What can the Garbage Collector compute efficiently? A Language for Heap Assertions at Garbage Collection Time
Finding bugs is among the most challenging tasks in software development. For this reason, modern software development methodologies encourage programmers to use assertions throughout their code to express the assumptions they are making. At runtime, these assertions then detect whenever the assumptions do not match the program; in other words, they detect bugs early. However, traditional assertion mechanisms in mainstream languages such as C or Java are limited in their expressivity.
This talk presents DeAL, a rich heap assertion language for Java that extends over the expressive power of traditional assertions. DeAL introduces additional primitives to reason over heap layout, allowing programmers to assert global invariants, ownership, and other properties that would be impossible to express in traditional assertions.
By design, all DeAL assertions require only a single heap traversal and can execute as part of garbage collection. Consequently, DeAL is not only expressive, but also ensures a very low execution overhead.
Building Verified Software with Dependent Types
Recent years have seen intensive interest among Programming Language (PL) researchers in connecting PL and Verification. Static analyses which once were primarily intended for enabling optimizations in compilers are now used also for program verification and bug finding. Type systems, which had been used to detect (either statically or dynamically) low-level bugs, are now pushed to express stronger and stronger semantic properties of code. Arguably the most powerful such systems known are so-called dependent type systems, which combine programming and theorem proving, and use rich types to express general logical specifications of programs.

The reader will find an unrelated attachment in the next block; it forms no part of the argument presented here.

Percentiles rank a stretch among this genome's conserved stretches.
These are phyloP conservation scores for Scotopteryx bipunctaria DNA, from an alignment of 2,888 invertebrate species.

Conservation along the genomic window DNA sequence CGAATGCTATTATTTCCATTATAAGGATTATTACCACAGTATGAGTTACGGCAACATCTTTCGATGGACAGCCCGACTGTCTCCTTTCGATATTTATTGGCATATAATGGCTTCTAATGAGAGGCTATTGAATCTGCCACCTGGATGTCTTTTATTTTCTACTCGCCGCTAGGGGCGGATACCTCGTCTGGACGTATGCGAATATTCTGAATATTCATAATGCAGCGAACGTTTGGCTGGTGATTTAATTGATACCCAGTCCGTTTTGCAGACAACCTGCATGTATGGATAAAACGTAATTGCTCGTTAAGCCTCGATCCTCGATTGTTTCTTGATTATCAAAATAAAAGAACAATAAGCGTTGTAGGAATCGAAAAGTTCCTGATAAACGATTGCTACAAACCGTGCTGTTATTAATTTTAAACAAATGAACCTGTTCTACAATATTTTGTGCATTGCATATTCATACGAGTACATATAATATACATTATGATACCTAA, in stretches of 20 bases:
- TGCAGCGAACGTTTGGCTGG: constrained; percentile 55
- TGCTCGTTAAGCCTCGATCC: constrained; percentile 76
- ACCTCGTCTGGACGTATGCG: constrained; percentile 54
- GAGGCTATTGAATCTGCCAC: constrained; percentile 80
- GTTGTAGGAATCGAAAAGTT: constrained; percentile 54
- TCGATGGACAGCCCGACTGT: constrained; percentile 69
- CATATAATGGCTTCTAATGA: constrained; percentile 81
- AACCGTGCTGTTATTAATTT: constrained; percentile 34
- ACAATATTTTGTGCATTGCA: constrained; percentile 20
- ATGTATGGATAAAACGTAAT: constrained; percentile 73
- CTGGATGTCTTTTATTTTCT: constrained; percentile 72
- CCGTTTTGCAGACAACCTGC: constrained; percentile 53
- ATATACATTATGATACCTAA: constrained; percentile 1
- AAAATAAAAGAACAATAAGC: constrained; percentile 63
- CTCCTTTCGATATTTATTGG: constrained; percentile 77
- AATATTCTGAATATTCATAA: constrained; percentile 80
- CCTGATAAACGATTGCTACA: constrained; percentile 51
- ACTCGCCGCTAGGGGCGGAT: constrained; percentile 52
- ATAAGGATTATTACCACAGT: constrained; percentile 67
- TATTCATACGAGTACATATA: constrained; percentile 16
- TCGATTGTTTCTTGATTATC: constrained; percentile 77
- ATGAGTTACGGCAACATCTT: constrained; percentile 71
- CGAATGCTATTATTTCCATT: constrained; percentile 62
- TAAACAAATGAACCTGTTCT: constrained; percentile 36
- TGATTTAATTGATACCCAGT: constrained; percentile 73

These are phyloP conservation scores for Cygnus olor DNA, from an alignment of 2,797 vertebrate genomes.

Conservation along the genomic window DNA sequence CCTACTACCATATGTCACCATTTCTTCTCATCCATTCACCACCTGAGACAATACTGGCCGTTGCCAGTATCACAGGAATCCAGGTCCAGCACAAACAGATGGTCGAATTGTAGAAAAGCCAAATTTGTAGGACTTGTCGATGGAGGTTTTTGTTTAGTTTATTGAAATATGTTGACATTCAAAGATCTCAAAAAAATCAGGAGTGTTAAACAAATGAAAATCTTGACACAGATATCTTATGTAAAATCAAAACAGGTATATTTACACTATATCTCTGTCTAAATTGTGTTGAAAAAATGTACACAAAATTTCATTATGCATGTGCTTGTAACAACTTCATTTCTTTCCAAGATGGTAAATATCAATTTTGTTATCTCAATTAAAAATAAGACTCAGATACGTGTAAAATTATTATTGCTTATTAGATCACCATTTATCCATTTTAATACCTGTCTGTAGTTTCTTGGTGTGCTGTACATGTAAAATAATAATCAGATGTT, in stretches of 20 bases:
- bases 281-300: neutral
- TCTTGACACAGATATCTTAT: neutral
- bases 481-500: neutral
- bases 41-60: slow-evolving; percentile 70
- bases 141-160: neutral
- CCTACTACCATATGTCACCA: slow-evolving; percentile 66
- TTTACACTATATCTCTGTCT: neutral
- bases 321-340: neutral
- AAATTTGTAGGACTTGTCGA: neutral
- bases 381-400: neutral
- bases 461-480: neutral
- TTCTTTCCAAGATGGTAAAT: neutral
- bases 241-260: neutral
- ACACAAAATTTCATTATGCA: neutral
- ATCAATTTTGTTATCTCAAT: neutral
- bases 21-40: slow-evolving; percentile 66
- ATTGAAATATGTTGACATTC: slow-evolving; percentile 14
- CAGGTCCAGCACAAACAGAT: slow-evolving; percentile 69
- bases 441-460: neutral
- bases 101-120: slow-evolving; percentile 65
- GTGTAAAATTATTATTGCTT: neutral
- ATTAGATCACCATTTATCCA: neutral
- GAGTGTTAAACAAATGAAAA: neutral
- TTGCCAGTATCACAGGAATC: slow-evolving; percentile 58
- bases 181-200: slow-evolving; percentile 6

In this talk, I will describe ongoing work in my group to design, prove, and implement dependently typed programming languages, and apply them for challenging case studies. I will summarize the design of the Guru dependently typed programming language, and explain how it overcomes some traditional difficulties for dependently typed languages, concerning general recursion and also the treatment of equality. For a case study, I will describe recent work of my doctoral student Duckki Oe to implement a statically verified modern SAT solver called versat in Guru. Versat uses the efficient low-level data structures and algorithms of modern solvers like Minisat, but has been statically verified to be sound: if versat reports "unsat", then the input formula is truly contradictory. Versat can solve benchmarks on the modern scale, including some from the SAT Competition 2009. I will conclude with a glimpse at a new dependently typed language called Trellys, being designed and implemented in a collaborative project with Stephanie Weirich at U. Pennsylvania and Tim Sheard at Portland State.